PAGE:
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Podcasts: with Dr. Monique on the Tom Bradley Show
It is fairly normal for most of us to snore from time to time, especially if we are tired.
The rattling sound we hear in people who snore is actually caused by the tissues in your throat, such as the soft palate and uvula, vibrating.
Some people, however, actually have a minor defect in their throat tissues. The defect prevents the proper amount of air from entering your windpipe. This condition is called sleep apnea. Obstructive sleep apnea is a more serious form of sleep apnea. People with chronic conditions like this often suffer from restless sleep, and can develop more serious conditions, such as high blood pressure, heart arrhythmias, and even congestive heart failure.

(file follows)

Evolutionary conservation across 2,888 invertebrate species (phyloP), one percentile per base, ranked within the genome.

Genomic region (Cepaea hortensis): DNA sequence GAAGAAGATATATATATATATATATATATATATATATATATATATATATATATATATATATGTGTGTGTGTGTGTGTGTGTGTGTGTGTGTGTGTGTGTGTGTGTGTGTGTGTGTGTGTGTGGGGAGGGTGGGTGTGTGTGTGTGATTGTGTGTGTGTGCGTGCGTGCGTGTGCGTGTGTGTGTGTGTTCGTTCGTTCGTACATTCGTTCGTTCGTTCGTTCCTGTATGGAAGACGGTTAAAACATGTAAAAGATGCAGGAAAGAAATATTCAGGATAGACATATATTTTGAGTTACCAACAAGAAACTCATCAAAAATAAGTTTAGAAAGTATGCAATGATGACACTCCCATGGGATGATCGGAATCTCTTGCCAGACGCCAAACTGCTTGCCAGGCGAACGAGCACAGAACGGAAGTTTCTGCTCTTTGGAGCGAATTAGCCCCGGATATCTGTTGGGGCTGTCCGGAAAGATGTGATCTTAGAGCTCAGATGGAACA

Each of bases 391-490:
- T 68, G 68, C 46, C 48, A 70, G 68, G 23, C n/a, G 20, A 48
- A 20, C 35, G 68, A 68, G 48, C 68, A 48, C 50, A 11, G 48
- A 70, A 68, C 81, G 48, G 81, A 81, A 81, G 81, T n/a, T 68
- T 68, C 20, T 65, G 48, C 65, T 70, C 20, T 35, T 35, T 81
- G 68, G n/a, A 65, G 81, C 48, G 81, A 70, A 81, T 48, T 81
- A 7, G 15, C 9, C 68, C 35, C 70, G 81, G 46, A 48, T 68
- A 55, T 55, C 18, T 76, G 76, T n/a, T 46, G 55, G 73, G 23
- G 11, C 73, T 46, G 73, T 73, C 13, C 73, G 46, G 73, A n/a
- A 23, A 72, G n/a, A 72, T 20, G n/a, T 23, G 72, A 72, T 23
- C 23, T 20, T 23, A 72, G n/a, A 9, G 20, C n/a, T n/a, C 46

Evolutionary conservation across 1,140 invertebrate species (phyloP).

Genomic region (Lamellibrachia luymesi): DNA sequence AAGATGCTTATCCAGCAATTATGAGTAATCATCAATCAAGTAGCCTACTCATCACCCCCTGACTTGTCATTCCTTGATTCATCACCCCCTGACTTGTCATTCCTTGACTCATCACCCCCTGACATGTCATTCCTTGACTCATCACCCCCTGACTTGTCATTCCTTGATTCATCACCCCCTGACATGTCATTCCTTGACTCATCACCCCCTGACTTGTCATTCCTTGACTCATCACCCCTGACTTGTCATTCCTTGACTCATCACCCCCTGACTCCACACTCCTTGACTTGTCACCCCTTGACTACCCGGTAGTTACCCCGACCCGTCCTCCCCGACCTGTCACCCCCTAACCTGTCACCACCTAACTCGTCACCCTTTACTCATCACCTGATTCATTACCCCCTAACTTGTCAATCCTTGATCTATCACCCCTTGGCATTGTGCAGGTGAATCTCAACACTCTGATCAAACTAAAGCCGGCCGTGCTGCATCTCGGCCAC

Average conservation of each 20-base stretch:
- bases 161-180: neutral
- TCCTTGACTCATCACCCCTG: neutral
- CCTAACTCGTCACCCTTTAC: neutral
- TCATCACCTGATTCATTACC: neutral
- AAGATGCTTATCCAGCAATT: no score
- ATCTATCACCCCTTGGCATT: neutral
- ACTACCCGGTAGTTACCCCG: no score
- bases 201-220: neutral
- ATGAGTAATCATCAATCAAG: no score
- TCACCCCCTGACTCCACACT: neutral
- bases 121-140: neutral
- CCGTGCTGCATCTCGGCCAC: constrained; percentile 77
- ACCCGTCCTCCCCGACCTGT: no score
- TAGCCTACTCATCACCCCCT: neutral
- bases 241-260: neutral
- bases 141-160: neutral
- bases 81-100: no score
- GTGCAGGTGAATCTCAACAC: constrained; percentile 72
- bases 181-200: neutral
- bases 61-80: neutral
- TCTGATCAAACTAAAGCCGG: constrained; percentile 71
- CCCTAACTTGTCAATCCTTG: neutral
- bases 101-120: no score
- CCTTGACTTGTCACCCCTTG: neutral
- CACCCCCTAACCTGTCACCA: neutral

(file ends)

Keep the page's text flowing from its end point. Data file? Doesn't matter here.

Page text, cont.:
Restricted airways in people with sleep apnea are caused by many things, such as an abnormally large uvula (the small finger-like projection hanging in the back of the throat), blocked nasal passages, a poorly developed lower jaw, and in more serious cases, polyps, cysts, or a deviated septum.
Recent research has shown that the brain plays a role in snoring. In addition to physical obstructions in the airway, distorted signals from the brain stem can cause a malfunction in the muscles that control breathing during sleep.